Awake fibreoptic-aided intubation is the method of choice to manage an anticipated difficult airway such as the one seen in longstanding goitre with distorted airway anatomy. However the equipment is expensive and a skilled person is required to perform intubation successfully in a difficult airway. Multiple attempts at awake direct laryngoscopy can be complicated by airway trauma, cardiovascular events and aspiration pneumonia. Although the intubating lightwand is an effective and affordable alternate aid to tracheal intubation, it is underutilised. We report an unusual experience where we used a lightwand as a guide to place a bougie which was subsequently used to perform a bougie-assisted awake oral intubation in a patient with distorted airway anatomy.
| Case Report|| |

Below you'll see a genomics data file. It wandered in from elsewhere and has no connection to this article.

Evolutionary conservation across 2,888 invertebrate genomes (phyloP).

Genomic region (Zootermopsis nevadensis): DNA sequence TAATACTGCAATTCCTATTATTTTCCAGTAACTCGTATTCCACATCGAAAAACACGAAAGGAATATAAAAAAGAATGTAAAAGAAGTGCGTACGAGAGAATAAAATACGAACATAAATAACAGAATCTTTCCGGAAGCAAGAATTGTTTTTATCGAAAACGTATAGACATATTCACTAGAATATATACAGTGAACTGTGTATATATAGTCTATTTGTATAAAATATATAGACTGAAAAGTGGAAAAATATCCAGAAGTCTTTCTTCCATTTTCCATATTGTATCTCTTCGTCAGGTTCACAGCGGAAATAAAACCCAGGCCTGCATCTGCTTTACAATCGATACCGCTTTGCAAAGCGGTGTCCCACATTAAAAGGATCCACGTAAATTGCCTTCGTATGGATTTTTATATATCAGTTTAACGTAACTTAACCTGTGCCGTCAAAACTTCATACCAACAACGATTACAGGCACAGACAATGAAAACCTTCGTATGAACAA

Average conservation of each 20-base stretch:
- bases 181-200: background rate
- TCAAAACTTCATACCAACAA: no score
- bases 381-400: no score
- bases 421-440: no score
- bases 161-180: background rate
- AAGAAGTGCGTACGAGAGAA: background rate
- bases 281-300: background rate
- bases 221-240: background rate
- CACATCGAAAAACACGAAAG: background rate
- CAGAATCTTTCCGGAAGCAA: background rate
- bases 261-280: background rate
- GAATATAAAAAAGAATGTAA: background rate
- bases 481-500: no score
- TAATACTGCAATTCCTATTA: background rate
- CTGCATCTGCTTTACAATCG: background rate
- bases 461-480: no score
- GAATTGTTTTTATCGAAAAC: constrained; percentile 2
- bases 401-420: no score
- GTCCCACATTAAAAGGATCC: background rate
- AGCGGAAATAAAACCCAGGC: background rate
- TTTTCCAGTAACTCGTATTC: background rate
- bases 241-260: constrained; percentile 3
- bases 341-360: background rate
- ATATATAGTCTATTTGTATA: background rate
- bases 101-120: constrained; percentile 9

A 34-year-old male presented with a longstanding multinodular goitre with features of hyperthyroidism for 15 years but not on any medical treatment. He complained of dysphagia, dysphonia, hoarseness of voice and stridor both in supine and in sitting positions and was scheduled for total thyroidectomy and modified radical neck dissection. Physical examination revealed a large swelling 10 cm × 15 cm in front of the neck with retrosternal extension (as shown in [Figure 1]), limited Grade 2 neck extension and modified Mallampati Class 3 airway with a mouth opening of 3 cm. Breath-holding time was 10 s with symptoms of airway compromise. While a chest X-ray revealed tracheal deviation to the right as shown in [Figure 2], computed tomography (CT) scan of the neck showed a large solid mass arising from the left lobe of the thyroid extending into the mediastinum causing tracheal and laryngeal deviation to the right with tracheal compression noted from C6-T1. The mass surrounded the left common carotid artery in addition to causing compression and lateral displacement of the left internal jugular vein. The mass extended superiorly up to the carotid bifurcation with left brachiocephalic vein thrombosis resulting in collaterals over the anterior chest wall. Fine-needle aspiration cytology confirmed anaplastic carcinoma of the thyroid. As tracheostomy was not feasible in view of the distorted anatomy in the neck, we planned an awake oral intubation using lightwand assistance. Transtracheal block was also not possible for the same reason.